May 13, 2013
The story of the “long vacant” Kingsbridge Armory stretches back into the early years of the Norwood News. We began publishing in 1988. The military left the main building in 1993. We’ve been writing about its emptiness and the efforts to fill that emptiness ever since.
There’s a reason for that. The Armory is not only a huge, beautiful, iconic building, its fate holds all the promise of a revolution for the downtrodden area around it. That area includes lovely homes, nice buildings and hardworking people. But it’s also home to prostitution, drug dealing, slumlords and gun violence.
Simply put, it’s needed a shot in the arm(ory) since well before the Armory stopped being a place where bullets were stored.
Over the years, we’ve chronicled all the failed attempts and pipe dreams (including Councilman Oliver Koppell’s outlandish notion back in the day that the Armory should house a bunch of silly ice skating rinks), always with an eye on how any given project would benefit the community.
Now, with the Armory on its way toward becoming the world’s largest ice sports complex — Koppell, you were so ahead of your time! — which is coming complete with the city’s strongest community benefits agreement, it’s time to celebrate.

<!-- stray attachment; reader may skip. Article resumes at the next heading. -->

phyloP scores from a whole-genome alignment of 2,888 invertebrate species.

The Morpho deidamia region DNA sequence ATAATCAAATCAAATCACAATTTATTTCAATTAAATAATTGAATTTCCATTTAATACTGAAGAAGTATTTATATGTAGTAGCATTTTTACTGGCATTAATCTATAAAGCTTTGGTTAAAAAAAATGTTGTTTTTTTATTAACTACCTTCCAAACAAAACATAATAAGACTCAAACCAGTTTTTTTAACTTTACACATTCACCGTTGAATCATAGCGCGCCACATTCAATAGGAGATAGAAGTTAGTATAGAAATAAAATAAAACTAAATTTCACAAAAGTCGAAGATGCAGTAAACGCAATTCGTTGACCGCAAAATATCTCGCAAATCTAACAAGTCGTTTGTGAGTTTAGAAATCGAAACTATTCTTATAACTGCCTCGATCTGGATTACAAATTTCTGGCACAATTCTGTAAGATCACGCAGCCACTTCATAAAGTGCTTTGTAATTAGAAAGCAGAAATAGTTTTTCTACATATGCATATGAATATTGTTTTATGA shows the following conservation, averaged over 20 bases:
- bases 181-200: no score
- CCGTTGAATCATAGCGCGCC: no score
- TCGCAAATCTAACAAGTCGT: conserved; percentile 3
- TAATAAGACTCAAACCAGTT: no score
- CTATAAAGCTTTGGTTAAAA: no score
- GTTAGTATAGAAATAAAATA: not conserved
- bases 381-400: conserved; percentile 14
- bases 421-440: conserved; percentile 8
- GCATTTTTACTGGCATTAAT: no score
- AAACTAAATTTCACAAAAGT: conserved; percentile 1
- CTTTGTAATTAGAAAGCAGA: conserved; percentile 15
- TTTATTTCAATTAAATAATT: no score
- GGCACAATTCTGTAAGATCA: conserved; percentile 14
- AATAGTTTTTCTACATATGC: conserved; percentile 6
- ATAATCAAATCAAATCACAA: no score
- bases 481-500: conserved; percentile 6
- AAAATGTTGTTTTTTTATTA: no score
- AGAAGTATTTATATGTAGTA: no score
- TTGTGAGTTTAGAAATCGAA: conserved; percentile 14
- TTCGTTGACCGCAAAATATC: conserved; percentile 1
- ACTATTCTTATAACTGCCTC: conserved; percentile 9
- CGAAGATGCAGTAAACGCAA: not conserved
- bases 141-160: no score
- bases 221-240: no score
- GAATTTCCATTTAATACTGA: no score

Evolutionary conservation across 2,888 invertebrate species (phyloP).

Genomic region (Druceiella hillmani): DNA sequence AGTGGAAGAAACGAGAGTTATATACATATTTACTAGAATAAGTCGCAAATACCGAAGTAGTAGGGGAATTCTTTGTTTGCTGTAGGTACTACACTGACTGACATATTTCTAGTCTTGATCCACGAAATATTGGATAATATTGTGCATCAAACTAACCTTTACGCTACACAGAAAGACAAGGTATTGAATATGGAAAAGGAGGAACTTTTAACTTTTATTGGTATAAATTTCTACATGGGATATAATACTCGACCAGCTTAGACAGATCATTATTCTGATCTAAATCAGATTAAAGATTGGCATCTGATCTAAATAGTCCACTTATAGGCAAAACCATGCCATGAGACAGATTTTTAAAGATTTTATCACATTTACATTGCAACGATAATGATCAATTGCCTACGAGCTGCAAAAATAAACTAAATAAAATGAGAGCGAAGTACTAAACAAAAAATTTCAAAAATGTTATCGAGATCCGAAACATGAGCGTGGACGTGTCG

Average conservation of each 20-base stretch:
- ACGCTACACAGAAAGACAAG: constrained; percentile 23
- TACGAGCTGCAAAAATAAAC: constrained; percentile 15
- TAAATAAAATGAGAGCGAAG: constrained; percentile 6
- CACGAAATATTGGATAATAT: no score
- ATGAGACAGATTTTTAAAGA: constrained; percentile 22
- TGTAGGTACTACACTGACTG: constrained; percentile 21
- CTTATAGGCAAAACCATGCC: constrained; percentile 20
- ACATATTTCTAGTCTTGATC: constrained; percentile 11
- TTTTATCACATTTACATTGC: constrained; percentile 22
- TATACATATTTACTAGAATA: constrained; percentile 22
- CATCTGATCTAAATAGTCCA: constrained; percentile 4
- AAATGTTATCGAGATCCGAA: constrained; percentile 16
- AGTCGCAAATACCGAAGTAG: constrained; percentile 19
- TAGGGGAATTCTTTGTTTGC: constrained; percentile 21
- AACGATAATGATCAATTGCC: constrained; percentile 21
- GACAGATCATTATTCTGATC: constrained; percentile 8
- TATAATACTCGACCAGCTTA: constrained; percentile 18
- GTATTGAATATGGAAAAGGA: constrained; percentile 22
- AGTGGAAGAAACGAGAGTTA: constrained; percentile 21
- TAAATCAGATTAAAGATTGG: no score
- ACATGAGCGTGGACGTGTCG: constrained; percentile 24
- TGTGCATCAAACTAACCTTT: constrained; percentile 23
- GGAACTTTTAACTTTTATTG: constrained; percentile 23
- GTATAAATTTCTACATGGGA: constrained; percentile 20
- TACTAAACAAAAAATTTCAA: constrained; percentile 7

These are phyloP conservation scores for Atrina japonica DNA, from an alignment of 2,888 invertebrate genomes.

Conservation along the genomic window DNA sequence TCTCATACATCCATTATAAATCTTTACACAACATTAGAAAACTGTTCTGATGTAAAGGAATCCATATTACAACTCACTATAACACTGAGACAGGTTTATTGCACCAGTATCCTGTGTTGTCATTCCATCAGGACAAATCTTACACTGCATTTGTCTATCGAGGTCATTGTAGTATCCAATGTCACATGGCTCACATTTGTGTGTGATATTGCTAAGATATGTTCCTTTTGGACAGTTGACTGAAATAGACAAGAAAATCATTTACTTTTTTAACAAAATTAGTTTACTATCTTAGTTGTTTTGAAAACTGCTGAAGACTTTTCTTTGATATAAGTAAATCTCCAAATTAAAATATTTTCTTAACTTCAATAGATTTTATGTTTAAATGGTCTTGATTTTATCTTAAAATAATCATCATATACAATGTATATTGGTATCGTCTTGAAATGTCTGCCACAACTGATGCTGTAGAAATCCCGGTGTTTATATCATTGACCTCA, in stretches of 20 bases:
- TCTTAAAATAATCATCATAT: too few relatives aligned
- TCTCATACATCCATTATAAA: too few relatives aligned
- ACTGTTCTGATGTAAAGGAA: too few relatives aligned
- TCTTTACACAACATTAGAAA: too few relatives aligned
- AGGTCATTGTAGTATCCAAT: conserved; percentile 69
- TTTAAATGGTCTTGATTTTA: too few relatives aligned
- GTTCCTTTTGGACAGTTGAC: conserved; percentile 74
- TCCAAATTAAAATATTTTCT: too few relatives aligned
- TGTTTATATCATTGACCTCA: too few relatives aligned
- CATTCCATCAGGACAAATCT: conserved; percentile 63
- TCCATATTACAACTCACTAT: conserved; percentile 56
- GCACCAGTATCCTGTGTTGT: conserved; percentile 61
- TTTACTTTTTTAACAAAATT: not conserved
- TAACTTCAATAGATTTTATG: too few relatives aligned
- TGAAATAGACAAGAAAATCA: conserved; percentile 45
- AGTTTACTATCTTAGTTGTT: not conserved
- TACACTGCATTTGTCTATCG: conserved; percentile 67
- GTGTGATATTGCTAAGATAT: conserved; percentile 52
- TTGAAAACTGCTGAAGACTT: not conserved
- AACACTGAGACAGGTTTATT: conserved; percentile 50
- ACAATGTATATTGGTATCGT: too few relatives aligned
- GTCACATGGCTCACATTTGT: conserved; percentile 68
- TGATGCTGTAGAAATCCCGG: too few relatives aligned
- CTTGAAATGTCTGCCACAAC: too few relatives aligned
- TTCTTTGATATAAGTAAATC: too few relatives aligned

This isn’t to say that there won’t be hiccups and battles over the next five years as this thing gets built, but from what we can tell at this point, the Kingsbridge National Ice Center is poised to become a success and a catalyst for community development in the northwest Bronx.
Yes, there will be jobs — 800-plus during construction and some 260 “living wage” jobs when it’s completed (although, five years from now, we may have to re-think what that means).
But what we’re most excited about is the free after-school program for area youth.
The after-school program fills a huge need in an area inundated by youth who attend the public schools on the Education Mile, which stretches from West 195th Street to Mosholu Parkway.
These kids need something to do to stay out of trouble, to get exercise, to build their confidence, and to work with adult mentors, who will include hockey legend Mark Messier and superstar figure skater Sarah Hughes.
The ice center developers say they will steal the playbook for the program from a successful model in Philadelphia, which gets nothing but rave reviews. We believe that with Messier, Hughes and the Wall Street connections of the developers, they will be able to fund the program for as long as the Armory is home to the planet’s destination ice sports complex.
How cool is that? Cool as ice.